The 970 does use its reduced size to allow for higher clock speeds, and the standard version's Boost core clock speed of 1178MHz is some 250MHz higher than the default figure of the 780 Ti. Even so, more texture units might be more important. When it comes to traditional texture fill rates, for instance, the 780 Ti's higher number of texture units seem decisive, giving it a fill rate of 222.7GT/sec. The 970, in contrast, limps to a rather pathetic 122.5GT/sec.
It doesn't get any better for the memory, either. The 970 has 4GB of GDDR5, which gives it a small advantage over the 3GB 780 Ti. However, while both GPUs have the same 1.75GHz memory clock (effectively 7GHz given the RAM's quadrupling properties), the 780 Ti's 384bit memory bus has been reduced to 256bit on the 970. On paper, then, the 970 doesn't fare well on traditional memory bandwidth calculations, producing a bandwidth figure of just 224GB/sec, rather than the 336GB/sec of the 780 Ti.
However, it's important to stress that many of these advantages are on paper rather than in reality. Traditional calculations can't take into account the greater organisation and flexibility of the Maxwell architecture. Nor can they make allowances for Maxwell's Third Generation Delta Color Compression. This interesting concept uses compression to allow the memory bus to work with more data without creating bottlenecks. So while the 256bit memory bus may be vastly inferior to the 780 Ti's 384bit version on paper, the reality may see the two come rather closer together. See all PC Components and Upgrades reviews.
NVidia GTX 970 vs NVidia GTX 780 Ti and AMD Radeon R9 290X: the AMD Radeon R9 290X
So where does the R9 290X come into this? After all, this product is likely to be still around and competing long after the 780 Ti disappears from the shelves. Well, on paper, it comes in somewhere between the 970 and the 780 Ti. The standard 290X offers 2816 shader cores - only a smidge ahead of the 780 Ti's 2880, and a huge distance clear of the 970's 1664 shader cores. The 290X also has rather more texture units compared to the 970's - 176, against the 104 of the Maxwell GPU. The 970 retains a lead in terms of core clock speeds - 1178MHz rather than the 290X's 1GHz - but it's the 290X that wins out on overall texture fill rates, touting a figure of 176GT/sec over the 970's 122.5GT/sec.
It's little better on traditional memory bandwidth, despite the 970's effective 7GHz memory clock speed being some 2GHz higher than the 290X's 5GHz. The 290X does match the new Maxwell GPU on GDDR5 memory though, offering an identical 4GB complement. And the 290X's massive 512bit memory bus is twice the size of the 970's, culminating in a bandwidth rate of 320GB/sec for the 290X rather than the paltry 224GB/sec of the 970. As with the 780 Ti, though, these figures don't reflect the high efficiency of the Maxwell GPUs, so we'll have to look at the games tests to determine how they compare in a realworld situation.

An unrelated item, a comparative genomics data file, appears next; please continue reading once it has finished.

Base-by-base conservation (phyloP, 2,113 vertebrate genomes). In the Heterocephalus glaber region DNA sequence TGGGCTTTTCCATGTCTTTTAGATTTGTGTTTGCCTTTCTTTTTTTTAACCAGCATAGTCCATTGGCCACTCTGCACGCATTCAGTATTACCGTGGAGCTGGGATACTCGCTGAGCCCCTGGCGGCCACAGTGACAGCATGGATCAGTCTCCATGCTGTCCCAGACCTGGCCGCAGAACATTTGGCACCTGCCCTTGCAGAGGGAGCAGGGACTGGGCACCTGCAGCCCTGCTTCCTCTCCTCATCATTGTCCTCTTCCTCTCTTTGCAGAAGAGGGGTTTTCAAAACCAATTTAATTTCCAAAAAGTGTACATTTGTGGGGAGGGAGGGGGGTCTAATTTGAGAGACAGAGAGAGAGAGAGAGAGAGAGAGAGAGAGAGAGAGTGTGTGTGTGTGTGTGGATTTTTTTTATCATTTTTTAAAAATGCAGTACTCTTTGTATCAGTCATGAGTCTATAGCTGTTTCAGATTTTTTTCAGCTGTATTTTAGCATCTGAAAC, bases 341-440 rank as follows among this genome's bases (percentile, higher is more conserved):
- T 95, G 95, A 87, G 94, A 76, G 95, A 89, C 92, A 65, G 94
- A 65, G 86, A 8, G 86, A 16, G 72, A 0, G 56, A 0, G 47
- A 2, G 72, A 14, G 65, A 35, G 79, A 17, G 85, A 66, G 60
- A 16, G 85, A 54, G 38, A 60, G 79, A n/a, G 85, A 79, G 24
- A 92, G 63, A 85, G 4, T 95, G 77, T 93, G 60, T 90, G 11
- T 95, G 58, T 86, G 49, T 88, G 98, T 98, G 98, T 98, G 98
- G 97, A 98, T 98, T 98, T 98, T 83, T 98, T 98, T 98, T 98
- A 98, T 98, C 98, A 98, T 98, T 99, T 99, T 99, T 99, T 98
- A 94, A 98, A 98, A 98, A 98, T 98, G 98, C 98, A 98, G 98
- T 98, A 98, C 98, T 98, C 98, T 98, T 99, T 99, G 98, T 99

NVidia GTX 970 vs NVidia GTX 780 Ti and AMD Radeon R9 290X: High Performance Low Power
Maxwell's real charm comes in its low power consumption. These days, it's about conserving energy, and the 970 puts out an astonishingly small amount of wattage given its capabilities. The GPUs come with a TDP (Thermal Design Power) figure, that estimates how much power your system will need to handle when using one of these products. The GTX 970's TDP of 145 watts compares very favourably with the 170 watts quoted for the much older and significantly slower GTX 760. The 780 Ti hits a rather steep 250 watts in comparison, while the R9 290X gets up to 300 watts. In reality, the difference isn't quite as large, although we did frequently see a gap of 89 watts under load between the R9 290X and the 970. The latter was also rather lower than the 780 Ti, this time seeing a difference of 74 watts. This is remarkable given the technology, and is proof that Maxwell really does extract performance at a fraction of the power. See also Best graphics card of 2014.